Redesigning Graphics for Functional Purposes

“I actually got very, very sick, and I was bedridden for 3 months.” A brush with burnout after her first full-time job at Procter & Gamble (P&G) led Ai Ching Goh to move back to her hometown in Penang, and re-evaluate what she really wanted to do with her life. Prior to joining the corporate world, Ai Ching graduated with a degree in Experimental Psychology from the UK and dabbled in private equity (“I was very heavily involved & influenced by my friends at university, who were all economists”) before opting out due to the steep learning curve.

That homecoming then led to a web development company named YetAnotherStudio she co-founded with her then-boyfriend, now-husband Andrea Zaggia. The combination of Ai Ching’s business & marketing acumen with Andrea’s technology development skills helped the company take off as they started hiring their first designers and pitching to prospective clients. The setup eventually grew too tiring, which led them to looking into developing a product instead. Ai Ching realised that there was a void in the visual communication space during her research on digital marketing (“…the space was lacking a tool apart from Powerpoint, and maybe Photoshop,”) and set out to develop Piktochart with the rest of the team around 7 to 8 years ago.

As the infrastructure and ecosystem for start-ups were not yet available in Malaysia during that period, they went to China to seek guidance from Chinaaccelerator. During their time there, the team had also explored the prospect of entering the China market, only to realise that it was very heterogeneous. “It’s almost like we have to develop a new product in order to cater to China alone, so we would have to put in a lot of effort and investment – but in the future, maybe?” Ai Ching muses.

Piktochart is a Web-based tool which helps people with little-to-zero graphic design experience put their information or stories together visually. It is often likened to Canva (which arrived a little later on the block), but Ai Ching dispels this comparison as Piktochart was more focused on the visual communication aspect of things rather than good design alone. This was also the reasoning behind Piktochart’s initial focus on infographics. “Infographics isn’t just about designing the best-looking magazine cover, it was about how do we tell a story. To tell a story, you need more elements; like charts, flow charts, maps, diagrams and so on – and that’s what we set out to do,” she says.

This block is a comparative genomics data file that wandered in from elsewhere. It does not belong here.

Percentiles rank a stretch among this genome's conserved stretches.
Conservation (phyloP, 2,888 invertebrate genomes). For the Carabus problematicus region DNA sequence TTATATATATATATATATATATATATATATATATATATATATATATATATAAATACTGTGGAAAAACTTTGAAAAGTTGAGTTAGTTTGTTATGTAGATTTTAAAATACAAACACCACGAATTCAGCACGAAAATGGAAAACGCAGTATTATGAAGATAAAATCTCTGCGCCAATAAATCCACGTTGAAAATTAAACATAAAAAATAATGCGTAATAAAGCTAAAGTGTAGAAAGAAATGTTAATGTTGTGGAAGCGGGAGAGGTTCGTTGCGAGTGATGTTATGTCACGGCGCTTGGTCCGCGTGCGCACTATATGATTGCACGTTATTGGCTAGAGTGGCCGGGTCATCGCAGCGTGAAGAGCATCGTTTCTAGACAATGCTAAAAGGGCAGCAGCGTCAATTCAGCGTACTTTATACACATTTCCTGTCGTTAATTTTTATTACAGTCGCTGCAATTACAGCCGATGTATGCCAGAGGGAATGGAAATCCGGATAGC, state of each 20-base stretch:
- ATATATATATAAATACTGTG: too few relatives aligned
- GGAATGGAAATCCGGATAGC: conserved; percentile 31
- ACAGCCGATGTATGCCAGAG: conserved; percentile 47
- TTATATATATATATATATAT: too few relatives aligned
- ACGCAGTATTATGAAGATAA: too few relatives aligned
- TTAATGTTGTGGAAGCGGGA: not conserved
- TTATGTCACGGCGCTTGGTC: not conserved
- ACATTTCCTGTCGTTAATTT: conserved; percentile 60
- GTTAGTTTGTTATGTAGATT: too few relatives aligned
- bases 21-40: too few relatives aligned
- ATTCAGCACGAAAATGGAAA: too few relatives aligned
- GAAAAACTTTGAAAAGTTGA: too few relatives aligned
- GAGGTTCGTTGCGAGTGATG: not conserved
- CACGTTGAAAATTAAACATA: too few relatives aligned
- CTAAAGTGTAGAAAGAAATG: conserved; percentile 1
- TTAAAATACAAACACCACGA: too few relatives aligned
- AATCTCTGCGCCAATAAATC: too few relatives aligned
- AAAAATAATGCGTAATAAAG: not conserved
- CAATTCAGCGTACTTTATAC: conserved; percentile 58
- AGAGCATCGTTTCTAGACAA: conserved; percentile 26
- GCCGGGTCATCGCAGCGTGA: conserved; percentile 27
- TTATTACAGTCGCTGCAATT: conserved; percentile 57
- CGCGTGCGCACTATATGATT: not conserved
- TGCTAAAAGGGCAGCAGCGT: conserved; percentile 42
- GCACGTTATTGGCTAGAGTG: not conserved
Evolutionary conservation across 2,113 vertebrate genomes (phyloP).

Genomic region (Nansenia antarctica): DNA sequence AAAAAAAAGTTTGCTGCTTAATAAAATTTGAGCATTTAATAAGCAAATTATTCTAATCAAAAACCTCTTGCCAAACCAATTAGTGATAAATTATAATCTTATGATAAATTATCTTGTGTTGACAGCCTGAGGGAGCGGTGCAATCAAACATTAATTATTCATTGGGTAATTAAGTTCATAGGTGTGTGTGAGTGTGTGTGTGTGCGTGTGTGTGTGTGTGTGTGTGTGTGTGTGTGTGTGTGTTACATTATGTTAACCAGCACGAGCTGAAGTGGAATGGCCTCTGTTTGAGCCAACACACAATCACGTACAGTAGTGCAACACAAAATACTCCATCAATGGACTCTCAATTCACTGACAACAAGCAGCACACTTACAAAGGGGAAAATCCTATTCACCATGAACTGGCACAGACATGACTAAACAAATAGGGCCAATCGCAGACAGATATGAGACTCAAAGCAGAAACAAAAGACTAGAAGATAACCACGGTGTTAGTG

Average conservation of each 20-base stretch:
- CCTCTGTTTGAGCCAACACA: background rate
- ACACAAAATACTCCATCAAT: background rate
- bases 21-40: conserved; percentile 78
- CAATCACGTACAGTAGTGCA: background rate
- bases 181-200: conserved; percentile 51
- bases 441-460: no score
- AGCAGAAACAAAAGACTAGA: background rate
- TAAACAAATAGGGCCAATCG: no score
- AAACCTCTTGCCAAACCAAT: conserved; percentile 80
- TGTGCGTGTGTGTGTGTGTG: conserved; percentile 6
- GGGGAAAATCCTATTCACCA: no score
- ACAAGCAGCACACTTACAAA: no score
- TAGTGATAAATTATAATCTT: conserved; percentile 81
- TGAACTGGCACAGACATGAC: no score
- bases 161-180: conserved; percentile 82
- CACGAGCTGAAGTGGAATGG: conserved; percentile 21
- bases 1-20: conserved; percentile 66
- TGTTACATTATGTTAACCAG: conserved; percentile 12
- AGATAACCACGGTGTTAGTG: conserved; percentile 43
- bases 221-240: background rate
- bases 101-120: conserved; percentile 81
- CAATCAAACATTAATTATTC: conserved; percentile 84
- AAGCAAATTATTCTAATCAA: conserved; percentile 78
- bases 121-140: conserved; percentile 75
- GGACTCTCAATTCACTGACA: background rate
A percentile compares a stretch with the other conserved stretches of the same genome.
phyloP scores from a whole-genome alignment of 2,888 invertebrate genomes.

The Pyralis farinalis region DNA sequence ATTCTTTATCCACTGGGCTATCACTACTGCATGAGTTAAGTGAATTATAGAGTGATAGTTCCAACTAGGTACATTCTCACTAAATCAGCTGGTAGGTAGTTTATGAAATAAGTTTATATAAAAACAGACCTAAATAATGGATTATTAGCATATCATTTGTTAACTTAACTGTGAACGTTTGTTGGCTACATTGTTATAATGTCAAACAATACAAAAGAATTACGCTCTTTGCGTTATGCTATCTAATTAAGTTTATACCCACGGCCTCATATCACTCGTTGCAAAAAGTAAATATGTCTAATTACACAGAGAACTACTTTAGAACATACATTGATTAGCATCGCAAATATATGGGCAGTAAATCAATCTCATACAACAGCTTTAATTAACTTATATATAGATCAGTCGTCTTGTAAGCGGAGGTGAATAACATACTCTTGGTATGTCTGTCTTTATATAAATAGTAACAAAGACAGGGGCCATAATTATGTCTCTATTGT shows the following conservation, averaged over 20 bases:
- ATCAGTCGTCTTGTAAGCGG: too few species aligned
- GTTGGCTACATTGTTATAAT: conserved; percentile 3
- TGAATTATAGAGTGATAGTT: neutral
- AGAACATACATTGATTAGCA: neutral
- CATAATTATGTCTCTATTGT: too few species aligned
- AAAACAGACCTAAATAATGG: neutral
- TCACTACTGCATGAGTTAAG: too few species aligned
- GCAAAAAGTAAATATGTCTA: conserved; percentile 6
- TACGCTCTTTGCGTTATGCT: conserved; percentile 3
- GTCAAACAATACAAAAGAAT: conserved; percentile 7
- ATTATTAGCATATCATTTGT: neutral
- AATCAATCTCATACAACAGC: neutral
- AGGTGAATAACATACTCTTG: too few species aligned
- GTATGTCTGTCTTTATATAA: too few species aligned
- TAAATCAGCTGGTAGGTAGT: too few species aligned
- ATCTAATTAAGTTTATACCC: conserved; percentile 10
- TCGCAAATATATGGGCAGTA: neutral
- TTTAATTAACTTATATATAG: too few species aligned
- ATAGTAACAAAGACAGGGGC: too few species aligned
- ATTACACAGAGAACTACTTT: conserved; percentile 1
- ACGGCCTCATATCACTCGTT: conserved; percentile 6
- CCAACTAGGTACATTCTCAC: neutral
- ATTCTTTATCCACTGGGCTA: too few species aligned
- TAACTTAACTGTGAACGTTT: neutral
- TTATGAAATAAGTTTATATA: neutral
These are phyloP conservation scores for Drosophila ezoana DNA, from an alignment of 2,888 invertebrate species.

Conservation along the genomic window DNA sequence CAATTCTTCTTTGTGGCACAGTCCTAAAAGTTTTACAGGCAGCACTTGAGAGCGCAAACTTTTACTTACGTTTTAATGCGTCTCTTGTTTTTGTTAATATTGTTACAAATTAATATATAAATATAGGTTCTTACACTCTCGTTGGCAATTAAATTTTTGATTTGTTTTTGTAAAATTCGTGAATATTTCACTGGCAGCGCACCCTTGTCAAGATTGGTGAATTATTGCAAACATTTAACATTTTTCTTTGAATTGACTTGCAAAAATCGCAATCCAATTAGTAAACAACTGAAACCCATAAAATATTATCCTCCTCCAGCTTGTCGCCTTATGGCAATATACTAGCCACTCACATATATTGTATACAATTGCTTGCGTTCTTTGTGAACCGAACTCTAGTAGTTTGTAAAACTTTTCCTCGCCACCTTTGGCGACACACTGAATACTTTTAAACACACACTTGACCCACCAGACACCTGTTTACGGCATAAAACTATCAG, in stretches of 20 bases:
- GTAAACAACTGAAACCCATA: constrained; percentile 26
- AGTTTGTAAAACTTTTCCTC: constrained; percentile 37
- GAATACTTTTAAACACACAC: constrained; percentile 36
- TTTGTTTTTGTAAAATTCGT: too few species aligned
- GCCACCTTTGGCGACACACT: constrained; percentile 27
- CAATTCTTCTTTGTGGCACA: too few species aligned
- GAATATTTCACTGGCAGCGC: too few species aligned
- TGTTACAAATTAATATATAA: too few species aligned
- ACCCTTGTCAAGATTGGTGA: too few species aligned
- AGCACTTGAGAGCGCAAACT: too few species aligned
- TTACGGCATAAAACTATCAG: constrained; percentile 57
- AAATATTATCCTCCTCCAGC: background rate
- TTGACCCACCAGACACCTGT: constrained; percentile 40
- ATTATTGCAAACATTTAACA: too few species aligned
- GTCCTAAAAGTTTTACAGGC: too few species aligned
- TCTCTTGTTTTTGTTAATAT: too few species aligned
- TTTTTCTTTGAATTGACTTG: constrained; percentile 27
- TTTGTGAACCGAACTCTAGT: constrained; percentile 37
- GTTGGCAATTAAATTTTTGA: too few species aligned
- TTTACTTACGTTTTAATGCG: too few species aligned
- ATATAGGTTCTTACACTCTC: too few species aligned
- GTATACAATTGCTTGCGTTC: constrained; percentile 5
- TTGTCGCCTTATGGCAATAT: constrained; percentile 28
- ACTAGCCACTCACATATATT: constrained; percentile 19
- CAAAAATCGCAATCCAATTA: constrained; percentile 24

Users can sign up for a free account or sign in via their Google or Facebook account to gain access to a variety of templates and graphics. Apart from the basic free-to-use service, Piktochart also has a paid-for service offering packages which include more templates, graphics as well as additional features such as larger image upload space and watermark removal. Since its inception in 2012, Piktochart has accumulated about 12 million user sign-ups; although the number of active users “are a lot less than those numbers.” Developing a standalone software version of Piktochart is currently not on the cards, as the current online-only setup has greatly benefited them in terms of customer reach & accessibility.

Piktochart currently has a total of 55 staff — some working remotely from other locations around the globe — but Ai Ching thinks they will increase their numbers this year as they are hoping to achieve certain goals. A number of their staff from Piktochart’s early days remain with the company, and she cites this as a personal milestone of sorts for her. Having surveyed a number of Southeast Asian capital cities, they are setting their sights on having a branch office in Kuala Lumpur as well as another in Ho Chi Minh soon. The former was deemed a natural progression due to its status as the capital city of Malaysia; while the latter has been chosen for more practical reasons such as being cost-effective and only a flight away from Penang.

Despite not being based in the US, Piktochart has received glowing mentions worldwide and has cultivated a very engaged customer base. A very recent incident while interviewing on behalf of Piktochart for a vacant role had reminded Ai Ching of this. The person she interviewed was based in the US, and had formerly held a very senior position in a notable cloud computing company. She was drawn to apply for the position at Piktochart as she had liked their product so much, having convinced her company’s PR team to integrate the use Piktochart into everything they sent out.

Without giving away too much detail on their (multiple!) plans, Ai Ching hints that they are working towards fine-tuning Piktochart to cater for specific user groups in the future; seeing as their current product is quite general. Their user base are a mixed bunch: ranging from Fortune 500-listed companies, to small-and-medium startups as well as students. Ultimately, she hopes that Piktochart could be a catalyst towards pushing people to better shape their ideas as well as be more adept at communicating them visually.

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